I’ve been toying with the idea of risk in decision-making for any purchases. After a couple of Twitter exchanges, I realised a lot of thought has been put into risk-based decision making in financial products. But I haven’t heard the concept mentioned much in other situations.
When I say toying with the idea, it’s because I’ve been thinking about it and have done zero research because I would, then, run the risk (he he) of finding out that smarter people than me have already figured this whole thing out. But I’m currently working on two incredibly different industries, one that I would call low-involvement purchases and the other high-involvement purchases, and that got me thinking about adding risk as a secondary attribute to how one plans out consumer journeys.
The core theory here for me is that any decision is a risk in itself and, as we know from Nick Chater’s book “The Mind is Flat”, people hate having to be shown off as having made wrong or unfounded decisions. Which is why, quite often, we post-rationalise why we have gone for one product vs the other. By doing that, we effectively reduce the risk of being proved wrong in our decision making.
This got me thinking about whether the categorisation of low and high involvement purchases holds in all contexts.
In theory, stuff we don’t have to think to much about or we wouldn’t get too many questions about when purchasing gets ranked as low-involvement. Think of basic foods, clothing or house cleaning. This stuff effectively poses no risk to one’s “face” or budget and, therefore, the decision-making process is less intricate and the journey to purchase shorter. It would then follow that marketing these types of items to audiences for whom they are low-risk would be quite easy, a simple matter of just refreshing awareness and not …well, messing up too much in the ads.
There are, obviously, things which are inherently high risk. Less so because of the risk of “losing face” but primarily because they pose a huge threat to one’s finances. The obvious items are cars and houses. Unless you’re a billionaire, buying a house on a whim, with no research is not even possible, let alone a justifiable decision. So in these cases, the decision making journey expands to months and to hundreds of steps, because every step is aimed at reducing risk. You try to find as much information about your purchase to insure yourself against error.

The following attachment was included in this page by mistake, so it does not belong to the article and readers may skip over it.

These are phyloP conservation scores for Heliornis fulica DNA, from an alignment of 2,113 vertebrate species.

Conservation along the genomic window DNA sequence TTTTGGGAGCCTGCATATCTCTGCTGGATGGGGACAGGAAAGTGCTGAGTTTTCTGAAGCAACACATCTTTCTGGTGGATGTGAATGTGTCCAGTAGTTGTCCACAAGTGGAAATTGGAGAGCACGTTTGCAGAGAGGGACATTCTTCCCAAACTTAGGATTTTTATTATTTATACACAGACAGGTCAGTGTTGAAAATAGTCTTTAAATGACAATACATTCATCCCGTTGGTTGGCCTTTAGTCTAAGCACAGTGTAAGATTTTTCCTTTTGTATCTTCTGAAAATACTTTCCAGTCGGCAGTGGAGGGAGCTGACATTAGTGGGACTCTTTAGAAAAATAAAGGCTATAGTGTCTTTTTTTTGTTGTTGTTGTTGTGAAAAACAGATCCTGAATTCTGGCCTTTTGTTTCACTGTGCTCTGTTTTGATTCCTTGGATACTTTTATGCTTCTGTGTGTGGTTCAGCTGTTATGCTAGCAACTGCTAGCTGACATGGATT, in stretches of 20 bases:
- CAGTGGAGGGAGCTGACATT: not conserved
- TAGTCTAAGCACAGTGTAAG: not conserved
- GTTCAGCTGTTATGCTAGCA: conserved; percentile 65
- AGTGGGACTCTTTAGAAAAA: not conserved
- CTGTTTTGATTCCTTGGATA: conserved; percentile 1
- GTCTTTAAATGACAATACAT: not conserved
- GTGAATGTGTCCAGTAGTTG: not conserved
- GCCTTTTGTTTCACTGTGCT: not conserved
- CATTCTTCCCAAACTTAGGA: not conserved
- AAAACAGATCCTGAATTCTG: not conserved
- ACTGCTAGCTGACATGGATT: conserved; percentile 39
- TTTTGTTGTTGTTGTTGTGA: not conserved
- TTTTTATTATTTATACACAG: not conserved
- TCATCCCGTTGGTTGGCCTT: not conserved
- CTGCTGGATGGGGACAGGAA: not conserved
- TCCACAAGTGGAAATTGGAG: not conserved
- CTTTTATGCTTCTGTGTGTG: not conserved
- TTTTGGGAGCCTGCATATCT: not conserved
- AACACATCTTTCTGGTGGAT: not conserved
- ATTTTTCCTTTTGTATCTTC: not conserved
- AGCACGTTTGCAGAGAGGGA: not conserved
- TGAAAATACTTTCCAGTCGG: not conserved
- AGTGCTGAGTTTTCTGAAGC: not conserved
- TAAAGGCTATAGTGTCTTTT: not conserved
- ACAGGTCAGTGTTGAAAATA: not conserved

And there are, interestingly, items where the risk is not associated necessarily to the cost of the thing but to the “identity-impact” it has. Why did you decide to switch from iPhone to Pixel? Are you now wearing Vejas? Why? How come you work on a PC? This category of products that come with in-built identity-driving attributes also comes with a huge risk load when deciding to purchase. Which is why marketing for these items usually takes the form of “status reinforcement ” for lack of a better term (I’m sure the better term is very obvious ;). The risk in-built into the decision is less about losing money on a faulty item and more about losing “face”.
Of course, one could argue that cost/price is the element which adds most risk therefore that should be the only axis of categorisation. Because people who choose to buy something to hedge a “face losing” risk are silly. And the only thing I can say to that is I still have to explain myself to my friends when I put my Pixel on the table amongst a sea of iPhones :)
So, we could agree there are potentially two main axes of risk: cost and status. But here where it gets even more interesting. The reality is there are many other smaller axes. Consider the simple example of a range of pastas (yes, the Italian wheat thing you eat with sauce). They are a relatively low-risk purchase, nobody would research them on a daily basis EXCEPT if you were gluten intolerant where suddenly risk turns up and the marketing journey becomes more complicated. The same is valid if we’re speaking to people who really like pasta and see themselves as connoisseurs. They would research pasta and the marketing journey would need to deliver extra for them [as an aside, this is not a random example, below you can see a delivery service for fancy pasta. I’m not saying they’ve done a proper segmentation but if they think there’s a market, the risk attribute “don’t wanna buy shitty pasta” holds]
This may mean that in most categories there are inherent, yet different, risk factors that should be considered when building journeys to drive to purchase.
So when in building journeys, one could consider the level and type of risk associated with specific sub-groups of their addressable audience and build journeys accordingly.
Example: I am a company that sells home cleaning products. Mostly organic. Safe for all family members and pets. Quite good, reasonably priced.
No-risk addressable audience: everybody who cleans. Journey — basic, driven by mental & physical availability.
Risk factor 1: families with babies and toddlers (because they crawl)
Risk factor 2: people with pets
Risk factor 3: people with allergies
Risk factor 4: ….
For all of the above, the primary journey is different. Okay, the family with babies group is a temporary risk-factor group but one that will never reduce in volume (unless people stop having babies or have them fully grown). Risk-sensitive journeys would have to include different messaging, different distribution options, different packaging (potentially) and definitely more and different content online, because what you are fundamentally trying to do, after the initial stage of awareness building, is hedge your audiences’ risks through comms.
Not sure if any of this can be applicable as is but I’m sure it might be a useful way to subsegment core audiences and originate different journeys. As usual, I only half think through all my stuff in here …
Opinions and builds are always welcome!